Pro-life advocates gathered at a debriefing Friday after a hearing at the Polk County Courthouse regarding the Heartbeat law. The FAMiLY Leader hosted the event, which was attended by about 60 pro-life supporters.

“I’m glad we’re talking about life at heartbeat,” said president and CEO of The FAMiLY Leader Bob Vander Plaats. “But there’s a lot more to discuss. There are a lot of steps in this process yet.”

Vander Plaats implored those in attendance to pray for the law’s future and the judge; to sign The FAMiLY Leader’s amicus brief in support of the law; and to go to their pastors and explain the importance of speaking on the sanctity of human life.

Martin Cannon, the lawyer defending the law in court, spoke at the event and took questions.

“The whole point of today’s argument is to convince (the judge) that we have to have a trial,” Cannon said. “I do think the summary judgement they’re requesting would be inappropriate.”

One person in attendance expressed difficulty with the language Cannon used in court when discussing the intention of the Heartbeat law. During the hearing, Cannon said:

“This bill does not ban one single abortion, not one. It simply requires that all abortions be done early.”

Cannon said he believes life begins at conception, but the law being defended in court has nothing to do with that issue.

“(That argument) was made to rebut the argument that they’ve been making with just fervor that we’re banning almost all abortions,” Cannon said. “The only reason they say that is because so many of their patients come in after the point at which a heartbeat would be detectable. From that they say therefore this would ban all of those abortions. That is objectively illogical thinking. Every abortion that is currently being done after heartbeat could be done before heartbeat. That’s true and we have to say so.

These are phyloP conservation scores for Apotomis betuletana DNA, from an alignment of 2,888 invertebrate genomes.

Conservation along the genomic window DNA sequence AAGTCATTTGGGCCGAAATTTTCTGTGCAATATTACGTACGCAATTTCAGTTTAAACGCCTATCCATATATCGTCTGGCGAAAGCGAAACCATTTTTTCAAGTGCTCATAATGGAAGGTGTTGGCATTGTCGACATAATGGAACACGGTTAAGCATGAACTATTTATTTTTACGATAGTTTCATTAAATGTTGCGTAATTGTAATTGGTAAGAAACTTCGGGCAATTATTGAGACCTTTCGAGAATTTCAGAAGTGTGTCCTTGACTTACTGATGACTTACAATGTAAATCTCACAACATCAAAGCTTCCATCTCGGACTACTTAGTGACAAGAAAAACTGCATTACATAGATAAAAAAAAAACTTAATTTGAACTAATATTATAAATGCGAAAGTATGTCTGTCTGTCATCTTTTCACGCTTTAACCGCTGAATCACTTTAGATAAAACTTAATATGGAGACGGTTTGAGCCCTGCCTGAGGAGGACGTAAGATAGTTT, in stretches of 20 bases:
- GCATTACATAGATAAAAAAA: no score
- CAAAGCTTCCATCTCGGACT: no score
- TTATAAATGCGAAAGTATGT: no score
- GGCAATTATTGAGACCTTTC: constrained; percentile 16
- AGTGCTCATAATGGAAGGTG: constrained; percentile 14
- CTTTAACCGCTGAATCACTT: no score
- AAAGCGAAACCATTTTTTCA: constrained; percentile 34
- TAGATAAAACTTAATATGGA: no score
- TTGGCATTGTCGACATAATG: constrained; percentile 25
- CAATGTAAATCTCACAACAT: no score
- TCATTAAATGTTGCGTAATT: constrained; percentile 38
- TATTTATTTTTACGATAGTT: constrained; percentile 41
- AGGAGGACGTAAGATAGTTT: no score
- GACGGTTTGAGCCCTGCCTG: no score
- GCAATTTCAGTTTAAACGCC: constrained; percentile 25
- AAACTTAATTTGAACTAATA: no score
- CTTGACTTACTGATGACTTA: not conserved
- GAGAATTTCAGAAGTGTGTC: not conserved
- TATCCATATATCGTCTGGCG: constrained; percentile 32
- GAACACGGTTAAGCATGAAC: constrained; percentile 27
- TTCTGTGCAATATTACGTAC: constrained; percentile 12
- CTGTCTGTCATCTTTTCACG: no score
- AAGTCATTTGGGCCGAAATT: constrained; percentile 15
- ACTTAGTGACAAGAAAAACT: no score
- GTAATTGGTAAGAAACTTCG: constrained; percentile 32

“That’s why it’s important to say we aren’t banning any abortions. What we want to do is make them occur earlier. If we can knock out all the abortions being done later, even at the cost of having a number of them done sooner, we are still making an impact.”

Chuck Hurley, the vice president and chief counsel for The FAMiLY Leader, reminded those in attendance that Cannon is arguing for the law under the cloud of the federal Supreme Court, the Iowa Supreme Court and a statute that isn’t as strong as most in the room would like.

“It’s very difficult to sit and listen to those arguments when we’d all like the argument to be life at conception,” Hurley said. “But that’s just not before the court today. Hopefully in future years it will be before the court.”

Two years ago Iowa passed a 20-week abortion ban. Cannon credited that bill for opening the door to the heartbeat bill. He speculated that the heartbeat bill may open the door for a Personhood bill in the future.

“If this bill stands, we have accomplished a great deal,” Cannon said. “We have eliminated a huge number of grizzly murders of children. We have started to create a culture where sexual activity is not treated flippantly, where women start to exercise more carefully the rights they have to choose. We needed to make that argument because, at least in theory, it’s completely correct.”

State Sen. Dennis Guth asked Cannon whether he thought it would help or hurt the law if the legislature continued to push toward Personhood or a life at conception law.

“I probably wouldn’t do that right now,” he said. “That’s just my gut instinct. We’ve been piling things on pretty good lately. We got 20 weeks two years and heartbeat now. I guess I’d want to avoid creating the impression among the courts that we’re kind of running amuck.”

Jacob Hall

Author: Jacob Hall